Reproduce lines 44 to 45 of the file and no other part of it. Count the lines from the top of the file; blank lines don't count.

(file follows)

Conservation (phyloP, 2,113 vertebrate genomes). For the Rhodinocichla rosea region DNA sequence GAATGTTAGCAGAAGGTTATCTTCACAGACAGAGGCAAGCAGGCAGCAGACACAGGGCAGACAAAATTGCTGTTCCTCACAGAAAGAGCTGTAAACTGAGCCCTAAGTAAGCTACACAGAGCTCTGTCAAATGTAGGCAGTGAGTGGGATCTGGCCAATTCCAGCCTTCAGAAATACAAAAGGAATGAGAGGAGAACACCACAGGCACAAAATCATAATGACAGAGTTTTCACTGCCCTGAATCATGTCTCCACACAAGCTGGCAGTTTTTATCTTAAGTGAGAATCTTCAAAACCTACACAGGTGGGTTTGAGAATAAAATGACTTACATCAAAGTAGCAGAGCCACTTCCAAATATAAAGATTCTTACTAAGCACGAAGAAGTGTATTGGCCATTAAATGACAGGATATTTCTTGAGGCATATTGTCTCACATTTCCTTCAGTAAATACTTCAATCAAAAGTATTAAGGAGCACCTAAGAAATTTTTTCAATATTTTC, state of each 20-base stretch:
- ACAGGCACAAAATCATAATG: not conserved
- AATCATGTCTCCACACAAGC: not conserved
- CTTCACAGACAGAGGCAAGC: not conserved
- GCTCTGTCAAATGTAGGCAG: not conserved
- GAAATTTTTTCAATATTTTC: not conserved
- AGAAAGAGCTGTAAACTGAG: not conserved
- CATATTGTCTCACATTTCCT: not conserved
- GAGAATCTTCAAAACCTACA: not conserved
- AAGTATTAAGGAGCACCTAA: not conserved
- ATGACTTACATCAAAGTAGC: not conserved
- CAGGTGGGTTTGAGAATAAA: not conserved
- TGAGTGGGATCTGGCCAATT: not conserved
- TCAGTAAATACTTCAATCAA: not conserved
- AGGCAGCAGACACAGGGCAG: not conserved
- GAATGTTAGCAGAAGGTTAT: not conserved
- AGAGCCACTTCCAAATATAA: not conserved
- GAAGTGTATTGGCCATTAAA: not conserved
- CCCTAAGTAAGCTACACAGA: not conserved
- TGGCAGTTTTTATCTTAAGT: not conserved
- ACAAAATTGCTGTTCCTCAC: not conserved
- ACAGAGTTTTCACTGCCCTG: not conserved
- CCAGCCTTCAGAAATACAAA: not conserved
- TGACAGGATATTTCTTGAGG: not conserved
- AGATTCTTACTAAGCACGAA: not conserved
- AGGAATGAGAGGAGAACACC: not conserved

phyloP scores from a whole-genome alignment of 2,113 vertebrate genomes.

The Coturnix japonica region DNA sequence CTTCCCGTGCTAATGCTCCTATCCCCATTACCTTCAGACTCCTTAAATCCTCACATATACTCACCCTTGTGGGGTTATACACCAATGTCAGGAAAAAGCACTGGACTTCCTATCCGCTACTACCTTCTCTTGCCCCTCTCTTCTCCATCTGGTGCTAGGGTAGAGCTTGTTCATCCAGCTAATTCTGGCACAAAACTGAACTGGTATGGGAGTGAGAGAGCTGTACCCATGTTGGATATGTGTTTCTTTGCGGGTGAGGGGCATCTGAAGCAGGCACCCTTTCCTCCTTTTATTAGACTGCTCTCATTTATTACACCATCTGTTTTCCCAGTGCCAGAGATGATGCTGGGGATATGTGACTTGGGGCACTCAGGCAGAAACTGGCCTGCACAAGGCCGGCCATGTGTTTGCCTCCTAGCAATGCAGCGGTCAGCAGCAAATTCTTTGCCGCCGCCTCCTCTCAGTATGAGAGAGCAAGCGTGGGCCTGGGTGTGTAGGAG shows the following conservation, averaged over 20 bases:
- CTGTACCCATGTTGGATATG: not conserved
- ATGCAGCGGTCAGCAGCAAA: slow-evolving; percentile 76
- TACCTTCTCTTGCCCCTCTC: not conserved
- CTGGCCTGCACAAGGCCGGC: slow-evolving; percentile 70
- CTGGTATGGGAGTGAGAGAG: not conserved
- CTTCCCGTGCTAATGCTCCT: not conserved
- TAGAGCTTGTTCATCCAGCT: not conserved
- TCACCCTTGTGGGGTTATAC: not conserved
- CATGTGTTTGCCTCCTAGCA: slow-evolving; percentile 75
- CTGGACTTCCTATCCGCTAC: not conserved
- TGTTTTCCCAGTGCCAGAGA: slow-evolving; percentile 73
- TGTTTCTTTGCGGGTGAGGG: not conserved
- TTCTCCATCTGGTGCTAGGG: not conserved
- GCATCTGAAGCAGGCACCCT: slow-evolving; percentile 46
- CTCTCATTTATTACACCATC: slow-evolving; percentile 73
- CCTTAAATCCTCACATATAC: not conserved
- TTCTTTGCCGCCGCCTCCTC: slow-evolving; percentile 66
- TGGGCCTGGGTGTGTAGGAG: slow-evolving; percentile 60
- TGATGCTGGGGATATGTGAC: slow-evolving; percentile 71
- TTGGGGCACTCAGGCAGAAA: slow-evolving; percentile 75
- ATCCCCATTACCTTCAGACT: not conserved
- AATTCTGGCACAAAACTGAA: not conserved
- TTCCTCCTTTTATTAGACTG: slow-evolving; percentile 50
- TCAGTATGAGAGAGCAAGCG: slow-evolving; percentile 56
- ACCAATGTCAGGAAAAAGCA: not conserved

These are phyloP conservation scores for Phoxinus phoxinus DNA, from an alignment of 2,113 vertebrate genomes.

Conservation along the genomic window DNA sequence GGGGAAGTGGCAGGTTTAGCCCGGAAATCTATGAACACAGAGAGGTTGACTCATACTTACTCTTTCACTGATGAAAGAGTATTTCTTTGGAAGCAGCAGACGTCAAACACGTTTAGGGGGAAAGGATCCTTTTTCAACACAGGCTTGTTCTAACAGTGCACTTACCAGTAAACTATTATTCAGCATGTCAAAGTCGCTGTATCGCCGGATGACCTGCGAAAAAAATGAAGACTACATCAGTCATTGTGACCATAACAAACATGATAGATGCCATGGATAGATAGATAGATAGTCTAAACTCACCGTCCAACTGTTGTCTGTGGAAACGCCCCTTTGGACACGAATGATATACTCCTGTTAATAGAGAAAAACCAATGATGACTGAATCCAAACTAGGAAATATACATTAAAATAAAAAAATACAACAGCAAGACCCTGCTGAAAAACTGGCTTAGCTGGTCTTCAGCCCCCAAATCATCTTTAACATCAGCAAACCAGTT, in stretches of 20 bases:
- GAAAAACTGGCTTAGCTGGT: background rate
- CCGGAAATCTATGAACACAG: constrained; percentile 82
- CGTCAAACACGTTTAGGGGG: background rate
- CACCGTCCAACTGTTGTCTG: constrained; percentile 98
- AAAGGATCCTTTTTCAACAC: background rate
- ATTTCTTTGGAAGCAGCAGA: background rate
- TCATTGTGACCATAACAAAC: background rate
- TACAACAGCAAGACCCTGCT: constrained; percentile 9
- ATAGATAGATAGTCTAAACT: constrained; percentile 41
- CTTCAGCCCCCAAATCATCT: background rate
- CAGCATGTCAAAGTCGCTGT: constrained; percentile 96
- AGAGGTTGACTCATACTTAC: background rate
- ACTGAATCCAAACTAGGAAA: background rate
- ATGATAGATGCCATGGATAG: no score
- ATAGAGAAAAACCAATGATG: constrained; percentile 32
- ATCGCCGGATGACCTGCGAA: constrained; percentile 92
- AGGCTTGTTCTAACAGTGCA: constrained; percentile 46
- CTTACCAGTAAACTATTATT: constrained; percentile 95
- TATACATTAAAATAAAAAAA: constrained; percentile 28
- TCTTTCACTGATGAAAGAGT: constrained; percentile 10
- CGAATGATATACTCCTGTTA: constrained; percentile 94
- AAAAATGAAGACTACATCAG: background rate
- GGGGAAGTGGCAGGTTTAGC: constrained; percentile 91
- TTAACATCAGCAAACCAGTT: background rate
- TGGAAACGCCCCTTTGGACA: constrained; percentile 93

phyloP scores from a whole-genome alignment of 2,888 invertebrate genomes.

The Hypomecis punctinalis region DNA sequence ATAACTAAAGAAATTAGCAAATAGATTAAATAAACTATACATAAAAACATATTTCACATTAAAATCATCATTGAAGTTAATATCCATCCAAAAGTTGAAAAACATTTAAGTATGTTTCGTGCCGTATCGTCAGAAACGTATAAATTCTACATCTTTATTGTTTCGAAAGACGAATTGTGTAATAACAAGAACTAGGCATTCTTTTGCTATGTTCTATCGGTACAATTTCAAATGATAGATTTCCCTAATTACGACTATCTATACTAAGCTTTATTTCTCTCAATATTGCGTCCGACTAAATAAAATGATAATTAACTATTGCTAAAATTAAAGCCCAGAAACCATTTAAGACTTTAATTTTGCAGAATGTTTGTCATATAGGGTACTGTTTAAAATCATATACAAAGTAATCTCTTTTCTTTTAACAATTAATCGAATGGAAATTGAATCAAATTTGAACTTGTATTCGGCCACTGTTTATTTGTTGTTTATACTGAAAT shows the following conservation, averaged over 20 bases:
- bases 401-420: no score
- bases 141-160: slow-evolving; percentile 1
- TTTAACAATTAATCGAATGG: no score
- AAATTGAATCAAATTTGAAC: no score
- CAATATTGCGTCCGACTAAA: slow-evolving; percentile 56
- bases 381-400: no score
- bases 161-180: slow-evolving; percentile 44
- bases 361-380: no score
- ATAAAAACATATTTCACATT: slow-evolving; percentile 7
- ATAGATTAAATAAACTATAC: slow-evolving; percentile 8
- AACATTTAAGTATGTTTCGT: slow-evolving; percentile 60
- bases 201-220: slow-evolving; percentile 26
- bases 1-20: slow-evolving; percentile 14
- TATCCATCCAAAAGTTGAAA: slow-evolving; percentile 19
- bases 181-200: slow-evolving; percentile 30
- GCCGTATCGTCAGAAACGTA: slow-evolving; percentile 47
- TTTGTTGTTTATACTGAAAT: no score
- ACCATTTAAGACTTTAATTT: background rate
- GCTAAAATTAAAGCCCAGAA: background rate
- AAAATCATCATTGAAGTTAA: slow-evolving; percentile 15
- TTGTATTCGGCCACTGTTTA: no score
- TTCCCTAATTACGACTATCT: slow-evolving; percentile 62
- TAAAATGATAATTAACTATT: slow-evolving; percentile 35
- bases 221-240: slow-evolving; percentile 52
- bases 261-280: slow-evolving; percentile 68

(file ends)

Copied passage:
- CCTTAAATCCTCACATATAC: not conserved
- TTCTTTGCCGCCGCCTCCTC: slow-evolving; percentile 66